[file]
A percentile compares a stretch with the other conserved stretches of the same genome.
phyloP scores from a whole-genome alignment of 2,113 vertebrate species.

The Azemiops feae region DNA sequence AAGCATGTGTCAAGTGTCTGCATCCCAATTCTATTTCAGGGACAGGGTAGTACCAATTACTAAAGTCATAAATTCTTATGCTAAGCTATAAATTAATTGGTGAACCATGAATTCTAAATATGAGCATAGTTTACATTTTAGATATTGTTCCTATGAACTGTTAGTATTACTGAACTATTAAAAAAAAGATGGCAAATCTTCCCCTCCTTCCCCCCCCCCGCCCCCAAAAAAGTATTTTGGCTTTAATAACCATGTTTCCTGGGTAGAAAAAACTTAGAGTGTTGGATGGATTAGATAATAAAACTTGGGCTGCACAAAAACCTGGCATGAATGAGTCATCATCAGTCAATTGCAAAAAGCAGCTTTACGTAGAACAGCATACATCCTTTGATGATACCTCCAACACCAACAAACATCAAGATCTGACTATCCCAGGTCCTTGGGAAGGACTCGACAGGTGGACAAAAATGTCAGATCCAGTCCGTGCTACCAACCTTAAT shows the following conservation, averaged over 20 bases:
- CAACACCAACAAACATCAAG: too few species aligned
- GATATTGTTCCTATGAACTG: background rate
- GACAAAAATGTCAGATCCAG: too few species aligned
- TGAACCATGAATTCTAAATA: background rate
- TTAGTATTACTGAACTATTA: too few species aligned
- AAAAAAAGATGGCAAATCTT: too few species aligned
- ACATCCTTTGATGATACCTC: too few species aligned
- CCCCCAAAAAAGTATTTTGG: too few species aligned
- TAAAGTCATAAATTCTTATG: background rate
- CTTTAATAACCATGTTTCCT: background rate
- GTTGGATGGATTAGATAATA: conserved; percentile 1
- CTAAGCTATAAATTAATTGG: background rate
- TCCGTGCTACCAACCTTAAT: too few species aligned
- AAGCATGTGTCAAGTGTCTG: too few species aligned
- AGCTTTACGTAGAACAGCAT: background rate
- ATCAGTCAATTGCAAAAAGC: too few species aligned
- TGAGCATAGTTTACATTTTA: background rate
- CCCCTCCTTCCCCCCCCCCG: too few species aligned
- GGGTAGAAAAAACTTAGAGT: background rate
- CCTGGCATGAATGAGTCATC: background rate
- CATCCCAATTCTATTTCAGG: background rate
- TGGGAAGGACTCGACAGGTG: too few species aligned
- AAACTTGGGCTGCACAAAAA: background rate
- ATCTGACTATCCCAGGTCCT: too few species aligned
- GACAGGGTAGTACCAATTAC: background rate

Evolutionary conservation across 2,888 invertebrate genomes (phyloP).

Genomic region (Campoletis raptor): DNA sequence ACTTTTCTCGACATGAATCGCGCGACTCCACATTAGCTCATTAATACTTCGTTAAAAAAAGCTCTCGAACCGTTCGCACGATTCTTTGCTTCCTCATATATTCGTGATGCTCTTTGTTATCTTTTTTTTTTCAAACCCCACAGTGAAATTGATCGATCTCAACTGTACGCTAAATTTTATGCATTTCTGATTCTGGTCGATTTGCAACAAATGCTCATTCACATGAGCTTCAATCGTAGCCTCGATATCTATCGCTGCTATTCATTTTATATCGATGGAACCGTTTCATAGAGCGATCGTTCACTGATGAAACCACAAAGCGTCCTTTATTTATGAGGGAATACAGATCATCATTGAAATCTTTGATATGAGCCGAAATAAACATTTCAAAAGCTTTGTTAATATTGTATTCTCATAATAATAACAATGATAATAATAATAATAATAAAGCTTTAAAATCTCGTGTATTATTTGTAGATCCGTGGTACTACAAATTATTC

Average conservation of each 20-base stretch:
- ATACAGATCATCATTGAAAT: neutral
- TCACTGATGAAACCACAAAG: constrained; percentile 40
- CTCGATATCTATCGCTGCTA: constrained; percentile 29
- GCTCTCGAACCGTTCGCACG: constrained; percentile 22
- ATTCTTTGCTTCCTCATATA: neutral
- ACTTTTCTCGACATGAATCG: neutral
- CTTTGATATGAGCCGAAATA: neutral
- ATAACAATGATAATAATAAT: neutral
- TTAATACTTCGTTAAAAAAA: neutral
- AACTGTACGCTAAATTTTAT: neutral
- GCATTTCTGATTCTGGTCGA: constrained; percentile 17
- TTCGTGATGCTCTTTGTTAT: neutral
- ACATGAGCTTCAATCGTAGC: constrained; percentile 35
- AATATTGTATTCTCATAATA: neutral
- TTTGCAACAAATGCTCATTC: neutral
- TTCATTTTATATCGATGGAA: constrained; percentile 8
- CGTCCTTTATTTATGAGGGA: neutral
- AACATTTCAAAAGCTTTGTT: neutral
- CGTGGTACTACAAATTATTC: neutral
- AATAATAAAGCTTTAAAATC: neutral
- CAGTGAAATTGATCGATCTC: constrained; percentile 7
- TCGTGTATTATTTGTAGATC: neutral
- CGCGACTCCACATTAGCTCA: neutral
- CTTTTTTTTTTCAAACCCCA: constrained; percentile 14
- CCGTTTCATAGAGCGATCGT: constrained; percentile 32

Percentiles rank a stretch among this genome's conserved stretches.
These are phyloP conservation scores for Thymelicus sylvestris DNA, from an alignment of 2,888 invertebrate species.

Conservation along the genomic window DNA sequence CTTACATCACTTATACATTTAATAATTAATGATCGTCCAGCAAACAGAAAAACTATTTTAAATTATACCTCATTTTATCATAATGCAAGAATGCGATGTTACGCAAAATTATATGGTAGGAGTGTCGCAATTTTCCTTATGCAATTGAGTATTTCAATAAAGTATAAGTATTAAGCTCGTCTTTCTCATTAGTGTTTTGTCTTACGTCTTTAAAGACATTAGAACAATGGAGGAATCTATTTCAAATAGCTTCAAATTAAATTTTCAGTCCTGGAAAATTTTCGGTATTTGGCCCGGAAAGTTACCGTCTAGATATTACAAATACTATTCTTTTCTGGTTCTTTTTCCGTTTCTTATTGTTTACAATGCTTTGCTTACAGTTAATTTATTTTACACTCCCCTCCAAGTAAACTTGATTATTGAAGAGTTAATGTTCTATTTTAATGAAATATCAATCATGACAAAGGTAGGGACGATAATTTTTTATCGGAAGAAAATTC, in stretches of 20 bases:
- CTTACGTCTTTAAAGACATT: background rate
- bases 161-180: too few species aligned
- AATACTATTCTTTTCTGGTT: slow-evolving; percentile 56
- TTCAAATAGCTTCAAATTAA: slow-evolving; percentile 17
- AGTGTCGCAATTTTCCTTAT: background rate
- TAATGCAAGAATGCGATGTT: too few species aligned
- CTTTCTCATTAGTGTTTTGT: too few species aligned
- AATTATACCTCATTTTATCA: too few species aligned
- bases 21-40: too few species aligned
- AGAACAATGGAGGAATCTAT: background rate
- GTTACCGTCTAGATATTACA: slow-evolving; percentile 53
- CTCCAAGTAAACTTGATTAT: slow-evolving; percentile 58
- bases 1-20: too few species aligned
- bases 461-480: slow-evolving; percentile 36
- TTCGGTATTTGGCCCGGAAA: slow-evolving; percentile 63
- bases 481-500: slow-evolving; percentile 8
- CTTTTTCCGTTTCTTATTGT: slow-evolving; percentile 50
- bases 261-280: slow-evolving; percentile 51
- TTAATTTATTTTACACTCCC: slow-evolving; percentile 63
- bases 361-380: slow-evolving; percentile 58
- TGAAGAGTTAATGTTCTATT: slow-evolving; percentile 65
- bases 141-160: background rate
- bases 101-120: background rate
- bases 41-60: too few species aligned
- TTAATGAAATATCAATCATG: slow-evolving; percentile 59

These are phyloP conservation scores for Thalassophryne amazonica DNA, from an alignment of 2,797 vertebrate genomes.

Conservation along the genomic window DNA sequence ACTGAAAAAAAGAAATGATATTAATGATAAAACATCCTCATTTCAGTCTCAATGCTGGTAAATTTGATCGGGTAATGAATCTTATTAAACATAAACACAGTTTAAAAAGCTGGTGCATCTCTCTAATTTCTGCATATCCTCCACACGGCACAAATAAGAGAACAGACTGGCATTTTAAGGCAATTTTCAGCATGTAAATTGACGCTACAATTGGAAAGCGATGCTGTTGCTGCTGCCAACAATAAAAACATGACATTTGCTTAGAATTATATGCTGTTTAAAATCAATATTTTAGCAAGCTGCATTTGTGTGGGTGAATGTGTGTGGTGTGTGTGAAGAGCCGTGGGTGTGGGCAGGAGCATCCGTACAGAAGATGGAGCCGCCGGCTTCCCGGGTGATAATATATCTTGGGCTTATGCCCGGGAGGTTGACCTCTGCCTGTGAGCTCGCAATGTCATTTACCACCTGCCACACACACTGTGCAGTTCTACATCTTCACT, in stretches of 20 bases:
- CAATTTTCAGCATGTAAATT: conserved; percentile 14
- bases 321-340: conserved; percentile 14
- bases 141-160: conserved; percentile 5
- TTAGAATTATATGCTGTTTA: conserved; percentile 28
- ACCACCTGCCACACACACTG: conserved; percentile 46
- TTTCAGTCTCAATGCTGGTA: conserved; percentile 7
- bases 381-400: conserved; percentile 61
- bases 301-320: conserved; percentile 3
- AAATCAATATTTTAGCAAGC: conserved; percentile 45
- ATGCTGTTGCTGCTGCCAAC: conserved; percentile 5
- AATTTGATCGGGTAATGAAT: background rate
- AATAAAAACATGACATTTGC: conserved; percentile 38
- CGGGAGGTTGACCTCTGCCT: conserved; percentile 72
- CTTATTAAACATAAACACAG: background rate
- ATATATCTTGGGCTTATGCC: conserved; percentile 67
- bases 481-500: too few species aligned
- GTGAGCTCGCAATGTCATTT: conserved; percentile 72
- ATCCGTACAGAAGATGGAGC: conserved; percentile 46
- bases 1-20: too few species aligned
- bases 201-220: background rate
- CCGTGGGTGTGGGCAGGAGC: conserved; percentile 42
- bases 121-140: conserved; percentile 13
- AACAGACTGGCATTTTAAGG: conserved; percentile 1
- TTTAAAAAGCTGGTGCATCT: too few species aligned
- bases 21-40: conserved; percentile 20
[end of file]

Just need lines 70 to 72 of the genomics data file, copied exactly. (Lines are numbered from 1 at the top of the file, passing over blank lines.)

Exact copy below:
- GTTACCGTCTAGATATTACA: slow-evolving; percentile 53
- CTCCAAGTAAACTTGATTAT: slow-evolving; percentile 58
- bases 1-20: too few species aligned